Since the beginning of October 2015, I have been part of a team that is currently working on inventorying the Boston Public Library's print collection. The print collection, housed in the heart of the BPL, is massive and although considerable progress was made on inventorying the collection over the course of the summer, there is still a long way to go. Currently, my duties are split in two. On Mondays, I spend my shift rifling through index cards (remember those?) and looking for duplicates. Sometimes there aren't any (YAY!); but usually there are a lot of them. For example, I am currently weaning out duplicates from a stack associated to the French artist Henri de Toulouse-Lautrec. Without the duplicates, the collection of cards is about two-hundred and fifty. Multiply that number by 2. Talk about a lot of cards!!! As much fun as removing duplicate cards sound, Wednesdays are my personal favorite day of the week. That's because on Wednesdays, I get to actually dig into the collection, open up boxes, see what's hiding inside. Basically this is a task that guarantees that a surprise is waiting inside any given solander box. 

Check out what I found in my most recent box
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Talk about awesome! I can't even begin to describe how excited I was when I opened the box and found these woodblock prints lying inside. As of this Wednesday, these prints along with two others, were officially entered into the inventory and their box, which was unmarked, has been given a label. Hopefully one day soon, these and other items from the print collection will become digitized and then, everyone will be able to enjoy their beauty.


The Joys of Co-Working

"If you have a friend you like to spend time with, but also want them to have their dreams to come true, co-work. Accomplish your dreams together."--Hannah Hart

One of the biggest problems I find myself facing when I'm trying to complete schoolwork is the fact that I let myself decide that I'm not in the right mood to get anything done. I could be in a sleepy mood, and who wants to work then? Or I could be too awake to do work. Or none of the Spotify stations are playing music which I can get work done to.  When I don't 'feel' like getting work done, I can have a million and one excuses.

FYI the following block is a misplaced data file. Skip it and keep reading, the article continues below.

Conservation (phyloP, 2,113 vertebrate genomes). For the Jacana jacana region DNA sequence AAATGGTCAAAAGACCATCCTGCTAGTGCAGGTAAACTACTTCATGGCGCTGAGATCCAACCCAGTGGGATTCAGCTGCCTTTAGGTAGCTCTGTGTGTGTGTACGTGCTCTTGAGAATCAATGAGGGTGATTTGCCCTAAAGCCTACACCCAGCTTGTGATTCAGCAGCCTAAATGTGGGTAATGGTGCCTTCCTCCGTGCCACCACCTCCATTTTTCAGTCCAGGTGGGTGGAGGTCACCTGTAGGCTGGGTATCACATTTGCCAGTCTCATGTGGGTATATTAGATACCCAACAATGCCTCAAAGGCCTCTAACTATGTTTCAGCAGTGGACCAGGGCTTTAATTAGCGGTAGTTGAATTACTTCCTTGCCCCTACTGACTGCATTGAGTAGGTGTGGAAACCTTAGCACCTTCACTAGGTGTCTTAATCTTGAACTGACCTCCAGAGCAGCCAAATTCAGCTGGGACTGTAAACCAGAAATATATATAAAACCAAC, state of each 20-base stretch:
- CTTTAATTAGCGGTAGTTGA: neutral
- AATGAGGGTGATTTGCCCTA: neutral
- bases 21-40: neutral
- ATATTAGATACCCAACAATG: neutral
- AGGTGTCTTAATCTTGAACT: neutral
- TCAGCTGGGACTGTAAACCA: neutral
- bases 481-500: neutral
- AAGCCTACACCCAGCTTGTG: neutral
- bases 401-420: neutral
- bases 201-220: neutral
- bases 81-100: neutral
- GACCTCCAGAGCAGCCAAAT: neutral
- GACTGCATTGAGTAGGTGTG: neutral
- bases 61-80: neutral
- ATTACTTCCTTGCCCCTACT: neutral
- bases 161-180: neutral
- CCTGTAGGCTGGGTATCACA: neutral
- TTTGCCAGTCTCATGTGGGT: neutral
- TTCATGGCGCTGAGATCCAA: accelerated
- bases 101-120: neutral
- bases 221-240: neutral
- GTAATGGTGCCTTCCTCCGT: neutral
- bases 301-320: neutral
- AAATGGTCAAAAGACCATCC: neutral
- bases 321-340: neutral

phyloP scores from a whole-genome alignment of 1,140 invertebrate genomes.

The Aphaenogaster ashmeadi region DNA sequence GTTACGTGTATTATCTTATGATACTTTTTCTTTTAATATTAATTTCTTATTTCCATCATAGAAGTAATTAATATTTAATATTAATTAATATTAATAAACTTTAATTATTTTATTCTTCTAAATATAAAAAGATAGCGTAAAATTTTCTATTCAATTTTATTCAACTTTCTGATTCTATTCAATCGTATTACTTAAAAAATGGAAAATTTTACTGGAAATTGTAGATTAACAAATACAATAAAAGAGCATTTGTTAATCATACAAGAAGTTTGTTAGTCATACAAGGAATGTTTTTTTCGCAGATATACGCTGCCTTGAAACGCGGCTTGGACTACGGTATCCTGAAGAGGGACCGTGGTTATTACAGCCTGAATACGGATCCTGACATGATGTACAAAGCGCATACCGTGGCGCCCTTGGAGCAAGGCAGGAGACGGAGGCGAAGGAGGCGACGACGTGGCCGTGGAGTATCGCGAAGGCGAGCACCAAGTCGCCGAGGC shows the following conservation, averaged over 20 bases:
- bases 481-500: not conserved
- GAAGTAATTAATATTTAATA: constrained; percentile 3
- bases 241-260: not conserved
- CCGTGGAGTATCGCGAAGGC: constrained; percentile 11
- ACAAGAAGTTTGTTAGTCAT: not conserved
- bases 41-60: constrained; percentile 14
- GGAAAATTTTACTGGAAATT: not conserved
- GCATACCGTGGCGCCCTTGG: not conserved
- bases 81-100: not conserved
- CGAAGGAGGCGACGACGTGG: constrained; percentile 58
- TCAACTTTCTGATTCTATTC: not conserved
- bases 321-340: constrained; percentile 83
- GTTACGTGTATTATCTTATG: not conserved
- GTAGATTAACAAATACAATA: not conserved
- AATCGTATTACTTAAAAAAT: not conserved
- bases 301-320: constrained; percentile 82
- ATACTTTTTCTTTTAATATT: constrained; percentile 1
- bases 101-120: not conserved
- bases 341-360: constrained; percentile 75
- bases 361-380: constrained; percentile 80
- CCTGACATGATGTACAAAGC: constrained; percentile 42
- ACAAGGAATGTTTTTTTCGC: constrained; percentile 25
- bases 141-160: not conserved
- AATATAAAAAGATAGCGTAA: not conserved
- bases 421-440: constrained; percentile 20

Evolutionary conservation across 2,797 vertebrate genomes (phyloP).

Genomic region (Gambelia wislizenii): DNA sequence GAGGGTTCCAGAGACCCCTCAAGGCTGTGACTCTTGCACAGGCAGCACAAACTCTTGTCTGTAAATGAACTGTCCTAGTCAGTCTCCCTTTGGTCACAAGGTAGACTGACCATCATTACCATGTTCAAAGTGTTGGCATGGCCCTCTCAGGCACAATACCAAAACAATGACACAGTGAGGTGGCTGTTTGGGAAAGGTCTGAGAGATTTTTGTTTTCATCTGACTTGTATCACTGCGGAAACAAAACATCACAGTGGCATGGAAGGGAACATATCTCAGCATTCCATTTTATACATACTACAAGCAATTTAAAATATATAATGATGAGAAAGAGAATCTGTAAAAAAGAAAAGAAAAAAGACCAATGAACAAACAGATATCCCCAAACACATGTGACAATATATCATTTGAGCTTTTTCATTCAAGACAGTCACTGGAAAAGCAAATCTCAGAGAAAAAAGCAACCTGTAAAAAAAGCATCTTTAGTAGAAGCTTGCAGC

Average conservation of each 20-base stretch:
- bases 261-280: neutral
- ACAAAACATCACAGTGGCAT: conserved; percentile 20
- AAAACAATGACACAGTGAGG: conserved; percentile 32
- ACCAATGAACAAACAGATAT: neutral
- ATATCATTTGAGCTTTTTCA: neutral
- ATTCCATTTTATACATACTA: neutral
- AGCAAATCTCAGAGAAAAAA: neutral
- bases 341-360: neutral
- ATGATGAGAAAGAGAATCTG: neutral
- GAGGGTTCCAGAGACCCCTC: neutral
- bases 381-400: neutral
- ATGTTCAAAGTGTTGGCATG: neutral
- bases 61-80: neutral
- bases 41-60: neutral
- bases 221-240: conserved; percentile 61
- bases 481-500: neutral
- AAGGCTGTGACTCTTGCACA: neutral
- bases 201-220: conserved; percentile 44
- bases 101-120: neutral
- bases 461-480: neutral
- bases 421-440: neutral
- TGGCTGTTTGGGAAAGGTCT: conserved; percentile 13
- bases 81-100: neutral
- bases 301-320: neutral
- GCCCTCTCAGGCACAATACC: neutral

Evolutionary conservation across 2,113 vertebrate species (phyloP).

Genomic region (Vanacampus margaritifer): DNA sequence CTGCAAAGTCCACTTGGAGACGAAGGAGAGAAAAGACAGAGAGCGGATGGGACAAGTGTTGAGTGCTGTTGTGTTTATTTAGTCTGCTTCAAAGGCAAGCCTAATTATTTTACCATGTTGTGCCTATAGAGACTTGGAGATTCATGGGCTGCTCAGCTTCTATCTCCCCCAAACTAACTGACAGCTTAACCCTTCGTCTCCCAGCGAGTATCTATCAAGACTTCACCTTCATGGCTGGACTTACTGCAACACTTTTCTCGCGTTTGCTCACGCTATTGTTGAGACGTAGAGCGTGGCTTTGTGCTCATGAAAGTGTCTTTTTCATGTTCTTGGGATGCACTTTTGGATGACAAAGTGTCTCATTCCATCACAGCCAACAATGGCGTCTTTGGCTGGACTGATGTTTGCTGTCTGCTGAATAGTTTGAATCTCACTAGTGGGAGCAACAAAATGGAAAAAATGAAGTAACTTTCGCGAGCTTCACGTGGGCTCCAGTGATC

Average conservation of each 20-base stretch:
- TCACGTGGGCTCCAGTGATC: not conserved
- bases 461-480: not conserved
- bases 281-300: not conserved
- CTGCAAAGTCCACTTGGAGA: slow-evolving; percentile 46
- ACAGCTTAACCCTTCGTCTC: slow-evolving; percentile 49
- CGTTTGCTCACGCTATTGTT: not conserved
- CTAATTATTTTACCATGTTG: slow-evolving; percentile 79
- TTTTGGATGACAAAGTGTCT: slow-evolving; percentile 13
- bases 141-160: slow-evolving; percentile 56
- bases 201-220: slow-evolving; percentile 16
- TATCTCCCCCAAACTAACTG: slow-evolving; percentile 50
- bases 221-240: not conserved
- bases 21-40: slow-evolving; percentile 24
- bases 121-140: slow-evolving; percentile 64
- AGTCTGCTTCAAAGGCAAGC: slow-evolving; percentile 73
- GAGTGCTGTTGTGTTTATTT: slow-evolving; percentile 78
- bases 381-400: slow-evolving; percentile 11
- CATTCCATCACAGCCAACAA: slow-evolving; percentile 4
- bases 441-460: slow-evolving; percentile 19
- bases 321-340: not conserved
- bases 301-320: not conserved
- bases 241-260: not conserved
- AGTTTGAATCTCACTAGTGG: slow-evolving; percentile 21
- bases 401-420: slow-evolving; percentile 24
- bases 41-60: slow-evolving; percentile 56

Now, as a lot of people know, one of the fixes for this is to set up a space where you get work done. Now, I don't know about anyone else, but, although I love my apartment, it's small. My desk has a mix of school books, scarves and bills on it. It's not, currently, a friendly workspace.

Another, faster fix is to co-work. Co-working is when you work with your friends or group partners on assignments or other work to create an environment where you accomplish your goals. You get to be around other people who inspire you, and, better still, you get work done within a set schedule of hours. You know that you only have from 1-4 to work on something, and that builds a schedule for you to complete things.

So, for the past few months, I've arranged 'co-working' meet-ups with a couple friends because there's something really motivating about being in the same room as other people who are really passionate and also want to get work done. I've been able to write papers, get ahead on assignments, and do research while spending time with people I admire and enjoy being around.

So, since it's the last few weeks of school, I propose everyone try to fit a co-working session into their semester. I know that I'm going to!


Pickles and PhDs

As I approach the end of this semester (my final assignments are due 12/3 and 12/8) I am feeling an increasing sense of urgency, but also a feeling of confidence. Part of this is likely due to the fact that I have a whole weekend ahead of me with no plans, except making pickles. I've never pickled anything so it should be an interesting journey. Anyway, it will be nice to make some real progress on my research this weekend.

Last night I indulged in a night of crafting, Gilmore Girls, and no homework. I stitched initials onto some Christmas stockings that I bought for our apartment, and then started making a hat for my boyfriend. I learned how to knit from my old bosses in my job at the Saint Michael's College library, Kristen and Naomi. It's an unspoken law that librarians must learn to knit. I also have a cat, so I can check off that box too.


Last weekend I came very close to being the owner of two cats, when I heard that the MSPCA was waiving their adoption fee for adult cats (older than one year). We've often talked about getting a second cat as a playmate for our ornery and constantly hungry cat, Maverick (he is very well fed on an expensive diet, but Maverick considers anything less than 8 meals a day to be utter depravity). In the end, it wasn't the right time, but eventually I think we will get a kitten. Possible names are Professor Minerva McGonagle, Zipporah, and Tesla.